Dr. Nathalia Glickman Holtzman
Ph.D., University of Oregon
Office: NSB E-102, Tel: 718 997 3678
Laboratory: NSB E-101, Tel: 718 997 3517
E-mail: nathalia.holtzman @ qc.cuny.edu
The process by which an organ forms is a fundamental question of developmental biology. Organogenesis requires the specification of diverse cell fates and a variety of coordinated cellular movements, cell shape changes, and cellular interactions. We have some insight into the patterning required for organ formation, but very little is known about how this patterning orchestrates the cell behaviors that underlie organ formation. Utilizing zebrafish as a model system, we integrate cell biology, embryology, genetics, time-lapse video microscopy and computer-based cell movement analysis to address two main questions:
What signals/patterning events direct cell movement during tissue morphogenesis?
How do the cells translate this information into directed movement?
Above is the heart of a normal zebrafish embryo antibody stained such that the entire heart (red) and just the atrium (green) are visualized. Normal cardiac morphology at 36 hours post fertilization is seen. In contrast, the embryo on the right demonstrates a condition called cardia bifida, where the two embryonic heart fields fail to meet at the midline, resulting in the production of two heart tubes. Note that atrium and ventricle is specified correctly in this mutant but cardiac morphology is disrupted.
During heart formation, cardiac precursors start out as bilateral sheets of cells that move toward the midline, where they converge, surround the central endocardium, and rearrange to create the heart tube. Though the tissue level shape changes that occur during heart tube formation are beginning to be understood, little is known about the cell behaviors or the molecular regulation of this process. Tracking the movement of individual GFP-expressing cardiomyocytes in wild-type zebrafish embryos and in zebrafish mutants with heart tube defects suggests that highly regulated, coordinated cell movements are required to form the heart.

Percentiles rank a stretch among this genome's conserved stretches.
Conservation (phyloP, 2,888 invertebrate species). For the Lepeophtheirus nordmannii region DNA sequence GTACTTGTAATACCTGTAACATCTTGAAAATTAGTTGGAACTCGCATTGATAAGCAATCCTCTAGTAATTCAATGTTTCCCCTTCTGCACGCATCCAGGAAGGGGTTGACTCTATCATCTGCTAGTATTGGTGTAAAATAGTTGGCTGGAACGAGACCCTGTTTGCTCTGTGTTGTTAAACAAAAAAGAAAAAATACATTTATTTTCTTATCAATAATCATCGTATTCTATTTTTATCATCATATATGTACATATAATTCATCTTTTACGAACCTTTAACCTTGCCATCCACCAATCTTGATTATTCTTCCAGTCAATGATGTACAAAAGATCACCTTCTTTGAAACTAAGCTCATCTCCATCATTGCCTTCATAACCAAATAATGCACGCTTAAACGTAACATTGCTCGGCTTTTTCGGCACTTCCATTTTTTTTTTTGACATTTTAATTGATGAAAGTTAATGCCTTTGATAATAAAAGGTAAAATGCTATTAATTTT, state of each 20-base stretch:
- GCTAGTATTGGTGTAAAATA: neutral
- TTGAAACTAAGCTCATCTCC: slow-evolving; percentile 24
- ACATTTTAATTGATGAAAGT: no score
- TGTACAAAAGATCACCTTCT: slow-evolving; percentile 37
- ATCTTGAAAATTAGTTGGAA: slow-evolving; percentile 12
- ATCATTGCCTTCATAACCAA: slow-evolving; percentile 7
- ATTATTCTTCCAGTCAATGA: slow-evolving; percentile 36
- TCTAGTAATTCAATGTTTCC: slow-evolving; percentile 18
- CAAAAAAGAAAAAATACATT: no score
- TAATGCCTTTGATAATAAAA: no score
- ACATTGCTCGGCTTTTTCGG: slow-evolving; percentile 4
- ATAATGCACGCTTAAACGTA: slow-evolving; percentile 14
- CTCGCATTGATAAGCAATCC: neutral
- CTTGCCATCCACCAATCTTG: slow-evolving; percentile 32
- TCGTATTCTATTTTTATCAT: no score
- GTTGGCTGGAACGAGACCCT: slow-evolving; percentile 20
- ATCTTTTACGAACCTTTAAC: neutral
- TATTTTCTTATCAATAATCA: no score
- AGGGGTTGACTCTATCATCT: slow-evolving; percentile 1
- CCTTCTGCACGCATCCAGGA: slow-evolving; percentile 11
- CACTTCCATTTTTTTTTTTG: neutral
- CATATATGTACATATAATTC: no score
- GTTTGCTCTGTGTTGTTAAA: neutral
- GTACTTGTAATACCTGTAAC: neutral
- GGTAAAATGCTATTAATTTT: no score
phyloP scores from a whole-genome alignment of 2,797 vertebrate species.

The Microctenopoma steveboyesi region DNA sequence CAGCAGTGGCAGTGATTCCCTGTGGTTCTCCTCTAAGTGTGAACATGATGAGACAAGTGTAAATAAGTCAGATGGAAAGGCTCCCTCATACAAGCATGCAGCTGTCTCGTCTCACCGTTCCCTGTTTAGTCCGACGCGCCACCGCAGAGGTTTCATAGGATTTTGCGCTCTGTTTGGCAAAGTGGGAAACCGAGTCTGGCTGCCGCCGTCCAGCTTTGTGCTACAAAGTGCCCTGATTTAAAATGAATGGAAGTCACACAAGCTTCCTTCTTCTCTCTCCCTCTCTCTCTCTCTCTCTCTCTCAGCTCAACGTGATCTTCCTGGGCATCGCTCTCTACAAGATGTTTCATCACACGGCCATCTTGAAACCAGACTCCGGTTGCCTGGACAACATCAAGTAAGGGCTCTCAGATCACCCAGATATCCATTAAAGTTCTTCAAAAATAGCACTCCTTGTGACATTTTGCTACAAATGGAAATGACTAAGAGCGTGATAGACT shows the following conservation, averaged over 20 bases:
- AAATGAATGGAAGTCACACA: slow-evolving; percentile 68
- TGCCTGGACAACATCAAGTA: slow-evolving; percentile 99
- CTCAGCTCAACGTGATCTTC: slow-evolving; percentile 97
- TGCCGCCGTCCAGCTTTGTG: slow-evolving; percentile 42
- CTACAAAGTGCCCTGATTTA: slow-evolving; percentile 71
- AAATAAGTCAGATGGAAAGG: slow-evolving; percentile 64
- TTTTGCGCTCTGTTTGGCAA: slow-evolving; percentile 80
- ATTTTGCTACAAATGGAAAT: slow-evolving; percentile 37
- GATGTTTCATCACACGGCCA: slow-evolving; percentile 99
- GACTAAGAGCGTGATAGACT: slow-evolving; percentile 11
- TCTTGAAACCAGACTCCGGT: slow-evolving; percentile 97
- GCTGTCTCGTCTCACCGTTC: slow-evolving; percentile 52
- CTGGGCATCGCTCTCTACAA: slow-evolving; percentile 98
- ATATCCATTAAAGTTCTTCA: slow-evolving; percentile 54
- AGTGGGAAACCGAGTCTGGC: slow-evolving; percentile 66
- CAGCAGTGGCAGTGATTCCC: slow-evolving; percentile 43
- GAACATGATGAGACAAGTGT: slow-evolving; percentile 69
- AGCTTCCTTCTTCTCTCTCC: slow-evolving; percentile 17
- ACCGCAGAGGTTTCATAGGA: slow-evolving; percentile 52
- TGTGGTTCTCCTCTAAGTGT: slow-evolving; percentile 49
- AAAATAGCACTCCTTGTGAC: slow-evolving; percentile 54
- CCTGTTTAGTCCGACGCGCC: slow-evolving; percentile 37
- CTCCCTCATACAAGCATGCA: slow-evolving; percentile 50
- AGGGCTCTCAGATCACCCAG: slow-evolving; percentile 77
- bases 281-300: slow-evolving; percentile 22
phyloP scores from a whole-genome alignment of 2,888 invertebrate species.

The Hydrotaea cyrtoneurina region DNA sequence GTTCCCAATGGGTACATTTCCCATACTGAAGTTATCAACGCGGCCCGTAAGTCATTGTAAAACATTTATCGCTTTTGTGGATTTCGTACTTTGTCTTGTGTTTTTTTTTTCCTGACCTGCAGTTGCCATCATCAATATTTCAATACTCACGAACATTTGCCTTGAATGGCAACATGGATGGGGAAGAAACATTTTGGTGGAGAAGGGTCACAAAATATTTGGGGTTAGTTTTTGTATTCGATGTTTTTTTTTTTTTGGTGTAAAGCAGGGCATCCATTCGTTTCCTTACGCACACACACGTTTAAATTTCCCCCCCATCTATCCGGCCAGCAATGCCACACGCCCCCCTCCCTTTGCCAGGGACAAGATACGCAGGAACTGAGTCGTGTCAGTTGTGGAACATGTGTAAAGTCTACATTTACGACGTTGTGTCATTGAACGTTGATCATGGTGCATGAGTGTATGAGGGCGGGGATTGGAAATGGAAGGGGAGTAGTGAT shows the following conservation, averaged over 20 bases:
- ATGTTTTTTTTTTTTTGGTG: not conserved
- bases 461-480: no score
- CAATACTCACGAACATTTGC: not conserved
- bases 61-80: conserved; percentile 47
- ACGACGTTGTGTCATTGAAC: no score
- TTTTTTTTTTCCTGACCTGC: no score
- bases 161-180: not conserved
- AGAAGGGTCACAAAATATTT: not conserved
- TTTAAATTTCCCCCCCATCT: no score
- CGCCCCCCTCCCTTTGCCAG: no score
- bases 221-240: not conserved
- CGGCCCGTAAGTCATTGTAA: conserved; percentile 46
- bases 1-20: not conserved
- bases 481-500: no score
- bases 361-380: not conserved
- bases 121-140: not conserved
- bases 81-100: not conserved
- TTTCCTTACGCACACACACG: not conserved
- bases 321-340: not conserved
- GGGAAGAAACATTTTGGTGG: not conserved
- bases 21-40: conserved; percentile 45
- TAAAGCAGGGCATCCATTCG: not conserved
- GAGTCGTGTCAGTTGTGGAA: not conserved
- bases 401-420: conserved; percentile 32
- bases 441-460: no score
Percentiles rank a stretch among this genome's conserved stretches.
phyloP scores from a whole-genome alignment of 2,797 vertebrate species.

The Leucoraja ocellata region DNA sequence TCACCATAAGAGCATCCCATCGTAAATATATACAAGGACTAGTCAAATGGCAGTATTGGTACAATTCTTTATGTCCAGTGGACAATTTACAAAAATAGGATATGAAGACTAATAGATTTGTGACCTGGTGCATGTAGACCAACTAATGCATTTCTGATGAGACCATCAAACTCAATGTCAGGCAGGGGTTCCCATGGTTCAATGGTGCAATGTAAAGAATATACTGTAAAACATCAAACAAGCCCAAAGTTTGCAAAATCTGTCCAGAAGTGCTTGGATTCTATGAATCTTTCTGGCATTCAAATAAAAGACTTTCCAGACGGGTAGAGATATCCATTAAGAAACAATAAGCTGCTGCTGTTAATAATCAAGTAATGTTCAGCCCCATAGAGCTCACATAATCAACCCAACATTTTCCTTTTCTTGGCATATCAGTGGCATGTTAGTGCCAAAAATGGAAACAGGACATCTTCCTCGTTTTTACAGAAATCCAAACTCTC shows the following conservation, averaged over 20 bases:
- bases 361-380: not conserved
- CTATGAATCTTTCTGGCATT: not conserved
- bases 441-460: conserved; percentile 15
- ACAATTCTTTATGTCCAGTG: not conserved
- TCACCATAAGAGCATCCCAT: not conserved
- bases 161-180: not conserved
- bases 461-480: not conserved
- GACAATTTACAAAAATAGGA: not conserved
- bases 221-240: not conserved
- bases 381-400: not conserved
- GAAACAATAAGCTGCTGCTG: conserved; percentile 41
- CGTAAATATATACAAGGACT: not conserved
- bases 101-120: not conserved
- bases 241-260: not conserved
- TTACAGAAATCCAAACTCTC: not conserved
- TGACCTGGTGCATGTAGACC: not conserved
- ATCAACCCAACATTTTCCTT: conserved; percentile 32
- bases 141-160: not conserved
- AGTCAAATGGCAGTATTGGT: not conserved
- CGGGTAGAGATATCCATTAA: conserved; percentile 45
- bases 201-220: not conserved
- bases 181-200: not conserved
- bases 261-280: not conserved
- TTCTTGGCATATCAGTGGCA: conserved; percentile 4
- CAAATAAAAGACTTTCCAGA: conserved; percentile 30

We are currently examining the role of the endoderm, endocardium and yolk in directing the movement of the myocardium.
Nathalia Glickman-Holtzman’s lab was awarded a 3-year NIH R15 grant. Title: “Defining endocardail requirements for myocardial morphogenesis” in the Spring of 2009
C. Singleman and N.G. Holtzman. (2011) ” Heart Dissection in Larval, Juvenile and Adult Zebrafish, Danio rerio,” J Vis Exp. 2011 Sep 30;(55): e3165.
Nick Osborne1, Koroboshka Brand-Arzamendi, Elke A. Ober, Suk-Won Jin, Heather Verkade, Nathalia G. Holtzman, Deborah Yelon and Didier Y.R. Stainier. (2008). The Spinster Homolog, Two of Hearts, Is Required for Sphingosine 1-Phosphate Signaling in Zebrafish. Current Biology, 18: 1882-1888.
Baker, K., N.G. Holtzman, and R.D. Burdine. (2008). “Nodal Dependent and Independent Axis Conversions During Asymmetric Morphogenesis of the Zebrafish Heart.” PNAS, 105(37): 13924-9.
De Campos-Baptista, M.I., N.G. Holtzman, D. Yelon, and A.F. Schier. (2008). “Nodal signaling promotes the speed and directional movement of cardiomyocytes in zebrafish.” Dev Dyn. 237 (12) 3624 – 3633.
Holtzman, N.G., J.J. Schoenebeck, H.J. Tsai, and D. Yelon. (2007). Endocardium is necessary for cardiomyocyte movement during heart tube assembly. Development. 134(12):2379-86.
Glickman, N.S. and D. Yelon. (2004). Coordinating morphogenesis: epithelial integrity during heart tube assembly. Dev Cell. 6(3):311-2.
Glickman, N.S., C.B. Kimmel, M. Jones, C. Walker, and R.J. Adams. (2003). Shaping the zebrafish notochord. Development. 130(5):873-87.
Glickman, N.S. and D. Yelon. (2002). Cardiac development in zebrafish: coordination of form and function. Semin Cell Dev Biol. 13(6):507-13.